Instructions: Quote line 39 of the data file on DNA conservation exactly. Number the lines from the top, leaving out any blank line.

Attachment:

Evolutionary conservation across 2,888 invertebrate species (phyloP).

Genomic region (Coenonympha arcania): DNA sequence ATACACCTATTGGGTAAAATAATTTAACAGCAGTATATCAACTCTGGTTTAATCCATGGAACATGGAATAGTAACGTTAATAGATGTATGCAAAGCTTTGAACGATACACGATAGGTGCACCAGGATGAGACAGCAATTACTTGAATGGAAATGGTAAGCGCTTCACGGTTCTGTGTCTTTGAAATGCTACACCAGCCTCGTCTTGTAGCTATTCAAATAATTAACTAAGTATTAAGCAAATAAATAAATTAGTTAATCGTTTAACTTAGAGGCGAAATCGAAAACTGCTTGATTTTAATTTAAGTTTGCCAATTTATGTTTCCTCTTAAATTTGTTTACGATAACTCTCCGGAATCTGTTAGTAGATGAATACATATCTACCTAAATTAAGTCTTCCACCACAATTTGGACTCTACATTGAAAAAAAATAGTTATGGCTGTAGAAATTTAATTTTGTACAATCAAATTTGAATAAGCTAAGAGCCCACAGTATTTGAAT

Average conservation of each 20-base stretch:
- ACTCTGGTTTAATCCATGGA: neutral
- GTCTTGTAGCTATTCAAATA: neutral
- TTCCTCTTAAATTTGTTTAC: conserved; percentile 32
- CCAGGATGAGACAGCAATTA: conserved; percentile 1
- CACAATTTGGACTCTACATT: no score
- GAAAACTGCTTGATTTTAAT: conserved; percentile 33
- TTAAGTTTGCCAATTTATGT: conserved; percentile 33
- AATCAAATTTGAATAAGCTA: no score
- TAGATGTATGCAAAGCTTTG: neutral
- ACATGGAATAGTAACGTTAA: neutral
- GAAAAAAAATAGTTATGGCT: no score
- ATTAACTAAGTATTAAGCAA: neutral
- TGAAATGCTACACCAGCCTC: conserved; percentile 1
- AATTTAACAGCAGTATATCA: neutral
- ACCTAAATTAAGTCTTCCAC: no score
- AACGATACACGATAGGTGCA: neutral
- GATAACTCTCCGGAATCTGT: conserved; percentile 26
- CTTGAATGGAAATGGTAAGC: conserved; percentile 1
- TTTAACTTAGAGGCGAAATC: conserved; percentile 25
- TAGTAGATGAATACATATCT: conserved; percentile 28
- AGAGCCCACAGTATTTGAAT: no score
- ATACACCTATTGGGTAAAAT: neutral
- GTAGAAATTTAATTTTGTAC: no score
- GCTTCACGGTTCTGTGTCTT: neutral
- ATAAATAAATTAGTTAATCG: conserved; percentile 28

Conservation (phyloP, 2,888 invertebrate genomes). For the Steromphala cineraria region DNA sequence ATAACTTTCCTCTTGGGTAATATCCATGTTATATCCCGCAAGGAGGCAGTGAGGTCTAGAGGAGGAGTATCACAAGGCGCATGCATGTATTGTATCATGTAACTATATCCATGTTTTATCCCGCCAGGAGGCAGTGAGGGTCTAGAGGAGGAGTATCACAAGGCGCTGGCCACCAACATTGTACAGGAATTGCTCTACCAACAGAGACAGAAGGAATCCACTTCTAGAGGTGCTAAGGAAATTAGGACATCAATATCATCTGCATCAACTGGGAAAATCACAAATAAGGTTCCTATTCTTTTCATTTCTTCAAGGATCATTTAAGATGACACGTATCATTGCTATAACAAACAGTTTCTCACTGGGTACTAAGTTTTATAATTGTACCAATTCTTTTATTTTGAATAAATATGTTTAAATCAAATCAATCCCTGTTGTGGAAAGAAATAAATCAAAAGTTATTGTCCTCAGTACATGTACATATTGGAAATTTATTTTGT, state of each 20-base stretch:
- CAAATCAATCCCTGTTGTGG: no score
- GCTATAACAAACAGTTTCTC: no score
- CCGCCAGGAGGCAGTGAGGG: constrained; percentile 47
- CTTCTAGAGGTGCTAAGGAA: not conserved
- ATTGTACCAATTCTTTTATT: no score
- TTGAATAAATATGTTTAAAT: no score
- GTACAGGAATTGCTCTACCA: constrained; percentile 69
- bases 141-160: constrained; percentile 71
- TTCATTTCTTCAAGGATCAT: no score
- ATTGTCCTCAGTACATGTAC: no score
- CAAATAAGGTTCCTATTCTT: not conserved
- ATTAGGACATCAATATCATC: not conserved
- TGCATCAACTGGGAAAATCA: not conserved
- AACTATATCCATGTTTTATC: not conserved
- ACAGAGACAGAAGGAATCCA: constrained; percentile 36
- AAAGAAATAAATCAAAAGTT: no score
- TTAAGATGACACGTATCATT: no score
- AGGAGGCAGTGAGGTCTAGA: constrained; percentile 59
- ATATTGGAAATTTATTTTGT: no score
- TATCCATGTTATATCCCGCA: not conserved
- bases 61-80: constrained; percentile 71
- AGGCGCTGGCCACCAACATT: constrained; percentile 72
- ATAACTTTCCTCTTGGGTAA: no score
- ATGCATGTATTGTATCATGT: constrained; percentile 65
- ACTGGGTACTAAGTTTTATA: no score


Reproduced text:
- ATTGTCCTCAGTACATGTAC: no score